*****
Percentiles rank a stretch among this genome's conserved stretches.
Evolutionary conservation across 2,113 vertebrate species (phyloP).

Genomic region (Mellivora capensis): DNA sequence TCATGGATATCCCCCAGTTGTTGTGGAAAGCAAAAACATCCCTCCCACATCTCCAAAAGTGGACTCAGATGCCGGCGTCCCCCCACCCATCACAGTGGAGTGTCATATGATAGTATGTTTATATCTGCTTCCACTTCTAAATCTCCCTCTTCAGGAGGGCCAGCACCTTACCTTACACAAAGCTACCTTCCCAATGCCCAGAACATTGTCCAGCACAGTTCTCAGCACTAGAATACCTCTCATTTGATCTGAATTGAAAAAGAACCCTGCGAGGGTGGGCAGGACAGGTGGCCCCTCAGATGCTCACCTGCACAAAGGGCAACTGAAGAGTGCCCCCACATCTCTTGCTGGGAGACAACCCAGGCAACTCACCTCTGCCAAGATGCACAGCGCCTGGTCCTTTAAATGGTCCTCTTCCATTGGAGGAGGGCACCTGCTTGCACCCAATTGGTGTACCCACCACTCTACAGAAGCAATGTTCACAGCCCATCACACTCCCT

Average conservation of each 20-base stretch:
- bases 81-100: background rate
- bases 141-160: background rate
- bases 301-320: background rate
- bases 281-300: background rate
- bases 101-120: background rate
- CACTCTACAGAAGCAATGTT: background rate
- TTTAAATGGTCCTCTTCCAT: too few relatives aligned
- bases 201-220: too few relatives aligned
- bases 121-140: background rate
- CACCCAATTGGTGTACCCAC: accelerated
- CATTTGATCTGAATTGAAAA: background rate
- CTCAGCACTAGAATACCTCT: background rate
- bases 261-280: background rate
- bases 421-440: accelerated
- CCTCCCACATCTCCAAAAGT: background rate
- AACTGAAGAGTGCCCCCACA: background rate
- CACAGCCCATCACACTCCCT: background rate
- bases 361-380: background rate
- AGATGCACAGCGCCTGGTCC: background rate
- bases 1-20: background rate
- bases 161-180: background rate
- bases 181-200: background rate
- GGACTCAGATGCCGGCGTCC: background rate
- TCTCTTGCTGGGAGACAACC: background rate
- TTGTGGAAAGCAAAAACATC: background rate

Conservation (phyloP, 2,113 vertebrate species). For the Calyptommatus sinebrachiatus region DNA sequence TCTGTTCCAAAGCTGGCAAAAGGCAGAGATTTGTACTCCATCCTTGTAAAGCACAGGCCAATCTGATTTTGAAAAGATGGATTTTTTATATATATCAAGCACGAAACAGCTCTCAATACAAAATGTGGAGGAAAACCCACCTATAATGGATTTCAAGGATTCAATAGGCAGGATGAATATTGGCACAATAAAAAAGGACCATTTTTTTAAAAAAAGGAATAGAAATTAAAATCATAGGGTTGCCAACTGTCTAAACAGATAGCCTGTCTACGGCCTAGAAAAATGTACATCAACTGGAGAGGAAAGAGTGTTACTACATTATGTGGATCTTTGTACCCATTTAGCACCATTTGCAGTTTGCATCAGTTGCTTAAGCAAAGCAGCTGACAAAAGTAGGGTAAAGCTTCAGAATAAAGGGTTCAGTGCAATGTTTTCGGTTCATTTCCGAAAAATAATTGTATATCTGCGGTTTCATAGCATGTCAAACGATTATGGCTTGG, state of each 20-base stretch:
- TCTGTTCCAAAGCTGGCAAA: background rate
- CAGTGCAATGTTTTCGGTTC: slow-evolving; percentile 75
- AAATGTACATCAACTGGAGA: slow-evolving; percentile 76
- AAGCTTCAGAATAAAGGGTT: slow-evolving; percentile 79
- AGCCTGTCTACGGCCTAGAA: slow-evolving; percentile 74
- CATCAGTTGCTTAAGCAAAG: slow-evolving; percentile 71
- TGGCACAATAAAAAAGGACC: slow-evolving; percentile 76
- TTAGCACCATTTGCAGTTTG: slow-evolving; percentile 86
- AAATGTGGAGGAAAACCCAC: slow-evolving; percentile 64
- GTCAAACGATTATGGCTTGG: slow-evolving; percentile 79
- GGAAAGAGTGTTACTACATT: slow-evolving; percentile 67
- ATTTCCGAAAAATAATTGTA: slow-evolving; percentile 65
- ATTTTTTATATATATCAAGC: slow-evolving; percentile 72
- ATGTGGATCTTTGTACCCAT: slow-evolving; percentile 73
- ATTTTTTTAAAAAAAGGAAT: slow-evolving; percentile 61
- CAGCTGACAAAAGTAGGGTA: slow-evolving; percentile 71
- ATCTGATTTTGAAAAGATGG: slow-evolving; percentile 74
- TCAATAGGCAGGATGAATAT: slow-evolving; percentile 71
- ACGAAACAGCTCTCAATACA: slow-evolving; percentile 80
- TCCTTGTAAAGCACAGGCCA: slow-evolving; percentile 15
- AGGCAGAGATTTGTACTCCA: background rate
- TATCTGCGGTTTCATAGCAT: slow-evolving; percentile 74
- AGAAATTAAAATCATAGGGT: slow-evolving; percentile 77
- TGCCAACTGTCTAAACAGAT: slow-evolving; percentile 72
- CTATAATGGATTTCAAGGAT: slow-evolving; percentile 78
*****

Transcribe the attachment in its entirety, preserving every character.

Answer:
Percentiles rank a stretch among this genome's conserved stretches.
Evolutionary conservation across 2,113 vertebrate species (phyloP).

Genomic region (Mellivora capensis): DNA sequence TCATGGATATCCCCCAGTTGTTGTGGAAAGCAAAAACATCCCTCCCACATCTCCAAAAGTGGACTCAGATGCCGGCGTCCCCCCACCCATCACAGTGGAGTGTCATATGATAGTATGTTTATATCTGCTTCCACTTCTAAATCTCCCTCTTCAGGAGGGCCAGCACCTTACCTTACACAAAGCTACCTTCCCAATGCCCAGAACATTGTCCAGCACAGTTCTCAGCACTAGAATACCTCTCATTTGATCTGAATTGAAAAAGAACCCTGCGAGGGTGGGCAGGACAGGTGGCCCCTCAGATGCTCACCTGCACAAAGGGCAACTGAAGAGTGCCCCCACATCTCTTGCTGGGAGACAACCCAGGCAACTCACCTCTGCCAAGATGCACAGCGCCTGGTCCTTTAAATGGTCCTCTTCCATTGGAGGAGGGCACCTGCTTGCACCCAATTGGTGTACCCACCACTCTACAGAAGCAATGTTCACAGCCCATCACACTCCCT

Average conservation of each 20-base stretch:
- bases 81-100: background rate
- bases 141-160: background rate
- bases 301-320: background rate
- bases 281-300: background rate
- bases 101-120: background rate
- CACTCTACAGAAGCAATGTT: background rate
- TTTAAATGGTCCTCTTCCAT: too few relatives aligned
- bases 201-220: too few relatives aligned
- bases 121-140: background rate
- CACCCAATTGGTGTACCCAC: accelerated
- CATTTGATCTGAATTGAAAA: background rate
- CTCAGCACTAGAATACCTCT: background rate
- bases 261-280: background rate
- bases 421-440: accelerated
- CCTCCCACATCTCCAAAAGT: background rate
- AACTGAAGAGTGCCCCCACA: background rate
- CACAGCCCATCACACTCCCT: background rate
- bases 361-380: background rate
- AGATGCACAGCGCCTGGTCC: background rate
- bases 1-20: background rate
- bases 161-180: background rate
- bases 181-200: background rate
- GGACTCAGATGCCGGCGTCC: background rate
- TCTCTTGCTGGGAGACAACC: background rate
- TTGTGGAAAGCAAAAACATC: background rate

Conservation (phyloP, 2,113 vertebrate species). For the Calyptommatus sinebrachiatus region DNA sequence TCTGTTCCAAAGCTGGCAAAAGGCAGAGATTTGTACTCCATCCTTGTAAAGCACAGGCCAATCTGATTTTGAAAAGATGGATTTTTTATATATATCAAGCACGAAACAGCTCTCAATACAAAATGTGGAGGAAAACCCACCTATAATGGATTTCAAGGATTCAATAGGCAGGATGAATATTGGCACAATAAAAAAGGACCATTTTTTTAAAAAAAGGAATAGAAATTAAAATCATAGGGTTGCCAACTGTCTAAACAGATAGCCTGTCTACGGCCTAGAAAAATGTACATCAACTGGAGAGGAAAGAGTGTTACTACATTATGTGGATCTTTGTACCCATTTAGCACCATTTGCAGTTTGCATCAGTTGCTTAAGCAAAGCAGCTGACAAAAGTAGGGTAAAGCTTCAGAATAAAGGGTTCAGTGCAATGTTTTCGGTTCATTTCCGAAAAATAATTGTATATCTGCGGTTTCATAGCATGTCAAACGATTATGGCTTGG, state of each 20-base stretch:
- TCTGTTCCAAAGCTGGCAAA: background rate
- CAGTGCAATGTTTTCGGTTC: slow-evolving; percentile 75
- AAATGTACATCAACTGGAGA: slow-evolving; percentile 76
- AAGCTTCAGAATAAAGGGTT: slow-evolving; percentile 79
- AGCCTGTCTACGGCCTAGAA: slow-evolving; percentile 74
- CATCAGTTGCTTAAGCAAAG: slow-evolving; percentile 71
- TGGCACAATAAAAAAGGACC: slow-evolving; percentile 76
- TTAGCACCATTTGCAGTTTG: slow-evolving; percentile 86
- AAATGTGGAGGAAAACCCAC: slow-evolving; percentile 64
- GTCAAACGATTATGGCTTGG: slow-evolving; percentile 79
- GGAAAGAGTGTTACTACATT: slow-evolving; percentile 67
- ATTTCCGAAAAATAATTGTA: slow-evolving; percentile 65
- ATTTTTTATATATATCAAGC: slow-evolving; percentile 72
- ATGTGGATCTTTGTACCCAT: slow-evolving; percentile 73
- ATTTTTTTAAAAAAAGGAAT: slow-evolving; percentile 61
- CAGCTGACAAAAGTAGGGTA: slow-evolving; percentile 71
- ATCTGATTTTGAAAAGATGG: slow-evolving; percentile 74
- TCAATAGGCAGGATGAATAT: slow-evolving; percentile 71
- ACGAAACAGCTCTCAATACA: slow-evolving; percentile 80
- TCCTTGTAAAGCACAGGCCA: slow-evolving; percentile 15
- AGGCAGAGATTTGTACTCCA: background rate
- TATCTGCGGTTTCATAGCAT: slow-evolving; percentile 74
- AGAAATTAAAATCATAGGGT: slow-evolving; percentile 77
- TGCCAACTGTCTAAACAGAT: slow-evolving; percentile 72
- CTATAATGGATTTCAAGGAT: slow-evolving; percentile 78